Monday, June 2, 2014

Writing books is like making Chili

In my book Vengeance the reader learns that Reece Culver was an Aerospace Engineer for a fictitious company named Caulder Space Systems before taking a leave of absence to solve the mystery of his father’s cold case murder. 

The next book in the Reece Culver Thriller series, book 2 - Sabotage, which I’m writing now opens in the country of Scotland.   Reece and his sometimes partner Haisley Averton have gone there with the intent of catching trophy trout on Loch Awe. 

They are successful with their fishing, but while in the country Reece finds significantly more than he was looking for.  Some of the things he finds are good, and much of what he discovers is bad.  But, if you read the first book you know it wouldn’t be a Reece Culver Thriller unless he had to deal with some unsavory characters.  It's what he seems to be attracted to, among other things.

As I've been researching book 2 in the series I’ve been reading up on the country of Scotland.  A place I intend to visit in the near future.  I’ve learned from my mother that I myself have a small smattering of Scottish blood within my veins.

The book opens near the town of Tarbert in the southwestern region of the country.  Reece and Haisley are guests at the home of two of the main characters in the story.  Reece and his friend go fishing on Loch Awe and on the way back run into trouble.

The third book in the series is underway as well.  I completed about 2/3’s of the first draft last fall before picking book 2 back up and pressing on with it.  In the third book Reece goes back to work at his old job as an Aerospace Engineer and there at work he discovers that things are not what they appear to be.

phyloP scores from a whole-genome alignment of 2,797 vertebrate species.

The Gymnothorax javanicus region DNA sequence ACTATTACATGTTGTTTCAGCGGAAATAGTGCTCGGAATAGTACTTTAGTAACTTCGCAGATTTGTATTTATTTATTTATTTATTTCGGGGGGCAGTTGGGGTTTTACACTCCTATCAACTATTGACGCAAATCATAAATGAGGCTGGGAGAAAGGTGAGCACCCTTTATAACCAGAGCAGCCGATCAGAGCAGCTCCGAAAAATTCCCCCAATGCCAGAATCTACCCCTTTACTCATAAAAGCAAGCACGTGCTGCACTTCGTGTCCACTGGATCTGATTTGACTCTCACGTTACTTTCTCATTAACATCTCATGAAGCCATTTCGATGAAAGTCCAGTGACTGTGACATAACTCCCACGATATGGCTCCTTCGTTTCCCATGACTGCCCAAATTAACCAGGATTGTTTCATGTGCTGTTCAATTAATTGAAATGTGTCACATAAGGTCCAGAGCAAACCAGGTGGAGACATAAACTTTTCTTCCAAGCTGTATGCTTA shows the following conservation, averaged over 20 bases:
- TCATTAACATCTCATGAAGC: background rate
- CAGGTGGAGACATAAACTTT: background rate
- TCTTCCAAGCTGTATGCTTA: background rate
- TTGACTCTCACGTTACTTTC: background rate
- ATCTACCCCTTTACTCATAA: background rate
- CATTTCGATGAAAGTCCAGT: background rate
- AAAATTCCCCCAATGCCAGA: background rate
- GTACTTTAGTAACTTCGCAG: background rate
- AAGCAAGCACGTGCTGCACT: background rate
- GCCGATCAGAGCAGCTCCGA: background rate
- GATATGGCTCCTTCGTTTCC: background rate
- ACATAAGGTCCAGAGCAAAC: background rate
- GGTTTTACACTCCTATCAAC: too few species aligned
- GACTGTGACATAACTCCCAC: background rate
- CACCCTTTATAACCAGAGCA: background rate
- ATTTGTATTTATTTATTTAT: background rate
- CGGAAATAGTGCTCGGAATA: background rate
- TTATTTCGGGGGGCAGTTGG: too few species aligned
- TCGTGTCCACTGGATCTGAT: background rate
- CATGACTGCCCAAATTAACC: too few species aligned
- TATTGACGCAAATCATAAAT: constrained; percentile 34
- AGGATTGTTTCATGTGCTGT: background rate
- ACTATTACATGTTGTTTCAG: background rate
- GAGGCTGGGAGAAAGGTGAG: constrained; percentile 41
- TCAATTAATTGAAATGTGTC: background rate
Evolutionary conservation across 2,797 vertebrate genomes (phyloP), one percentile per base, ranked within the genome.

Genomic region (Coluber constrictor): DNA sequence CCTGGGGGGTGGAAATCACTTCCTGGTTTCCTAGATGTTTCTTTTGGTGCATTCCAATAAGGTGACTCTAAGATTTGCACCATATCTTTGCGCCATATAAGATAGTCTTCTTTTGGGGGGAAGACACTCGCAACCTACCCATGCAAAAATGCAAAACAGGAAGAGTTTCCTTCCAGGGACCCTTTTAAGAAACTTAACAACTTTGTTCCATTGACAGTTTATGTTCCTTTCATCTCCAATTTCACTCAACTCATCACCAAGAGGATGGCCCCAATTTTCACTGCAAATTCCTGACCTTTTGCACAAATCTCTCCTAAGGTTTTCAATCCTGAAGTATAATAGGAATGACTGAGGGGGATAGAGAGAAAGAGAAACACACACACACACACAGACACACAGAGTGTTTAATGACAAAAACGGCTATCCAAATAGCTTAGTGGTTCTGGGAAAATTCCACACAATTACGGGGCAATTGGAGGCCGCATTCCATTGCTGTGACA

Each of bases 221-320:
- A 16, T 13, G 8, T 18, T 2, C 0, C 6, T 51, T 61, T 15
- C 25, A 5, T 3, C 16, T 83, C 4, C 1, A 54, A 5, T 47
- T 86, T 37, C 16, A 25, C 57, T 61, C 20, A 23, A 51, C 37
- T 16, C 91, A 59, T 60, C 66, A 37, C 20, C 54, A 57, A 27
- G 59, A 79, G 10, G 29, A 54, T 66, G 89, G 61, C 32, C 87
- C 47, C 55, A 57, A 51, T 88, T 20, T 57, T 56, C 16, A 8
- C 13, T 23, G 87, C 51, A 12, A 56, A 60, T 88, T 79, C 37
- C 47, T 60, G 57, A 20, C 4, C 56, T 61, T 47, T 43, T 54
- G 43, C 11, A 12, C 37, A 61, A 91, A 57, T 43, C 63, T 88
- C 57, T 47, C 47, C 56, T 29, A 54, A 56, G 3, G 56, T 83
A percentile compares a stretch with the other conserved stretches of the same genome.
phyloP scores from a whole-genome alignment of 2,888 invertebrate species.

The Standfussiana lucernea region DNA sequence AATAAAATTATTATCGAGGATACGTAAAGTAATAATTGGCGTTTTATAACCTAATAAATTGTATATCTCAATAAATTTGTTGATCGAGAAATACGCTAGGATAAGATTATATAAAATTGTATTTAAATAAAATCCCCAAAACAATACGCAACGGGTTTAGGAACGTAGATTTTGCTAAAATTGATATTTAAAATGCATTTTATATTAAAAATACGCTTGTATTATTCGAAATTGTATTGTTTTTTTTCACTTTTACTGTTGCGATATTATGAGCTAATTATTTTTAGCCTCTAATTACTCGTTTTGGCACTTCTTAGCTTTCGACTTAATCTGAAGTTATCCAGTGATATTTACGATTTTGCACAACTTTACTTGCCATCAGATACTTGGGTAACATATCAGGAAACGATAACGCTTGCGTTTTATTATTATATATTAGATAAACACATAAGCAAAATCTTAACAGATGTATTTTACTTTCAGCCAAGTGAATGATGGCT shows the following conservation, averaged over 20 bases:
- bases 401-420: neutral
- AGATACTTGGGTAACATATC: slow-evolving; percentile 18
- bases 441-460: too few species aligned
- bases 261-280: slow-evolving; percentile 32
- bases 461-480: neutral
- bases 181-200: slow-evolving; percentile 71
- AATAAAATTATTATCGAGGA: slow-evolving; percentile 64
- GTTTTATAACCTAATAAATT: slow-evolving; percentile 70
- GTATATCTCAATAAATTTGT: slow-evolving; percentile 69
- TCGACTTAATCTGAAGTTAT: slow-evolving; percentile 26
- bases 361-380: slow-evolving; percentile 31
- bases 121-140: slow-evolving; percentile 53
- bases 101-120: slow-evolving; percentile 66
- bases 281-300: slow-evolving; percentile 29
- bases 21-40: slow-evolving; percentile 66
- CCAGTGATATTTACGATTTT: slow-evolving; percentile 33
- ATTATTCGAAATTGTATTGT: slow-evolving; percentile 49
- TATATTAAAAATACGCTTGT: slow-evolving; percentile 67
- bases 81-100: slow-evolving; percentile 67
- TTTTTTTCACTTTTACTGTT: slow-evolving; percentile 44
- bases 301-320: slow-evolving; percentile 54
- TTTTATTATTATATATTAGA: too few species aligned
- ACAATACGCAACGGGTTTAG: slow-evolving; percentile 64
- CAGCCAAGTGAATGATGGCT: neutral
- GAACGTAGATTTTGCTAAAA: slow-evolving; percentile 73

I’m being vague about the plots of both books 2 and 3 at this point because they are both early in my development process.  Writing, like many things, takes time and thought.  In some ways it’s like making a good batch of chili.  The ingredients, words in this case, are put into a large pan, or in my case written on a computer.  Time is given for them to simmer and age.  Additional ingredients are added as the batch, or book ages.  Each time the lid is taken off the cook tastes the chill.  With a book each time the author finishes a draft he, or his beta readers give the book a read. The author then decides whether it's done or needs more ingredients, or time to simmer.

The other parts of my life including my day job give the recipe for my novels time to simmer.  This is something I battle with constantly wishing I had more time to write, but for now having a job is a necessity.  All writers dream of the day when the sale of their books will provide enough income to replace their day job, and when that day comes they will have a new full-time job as a novelist.

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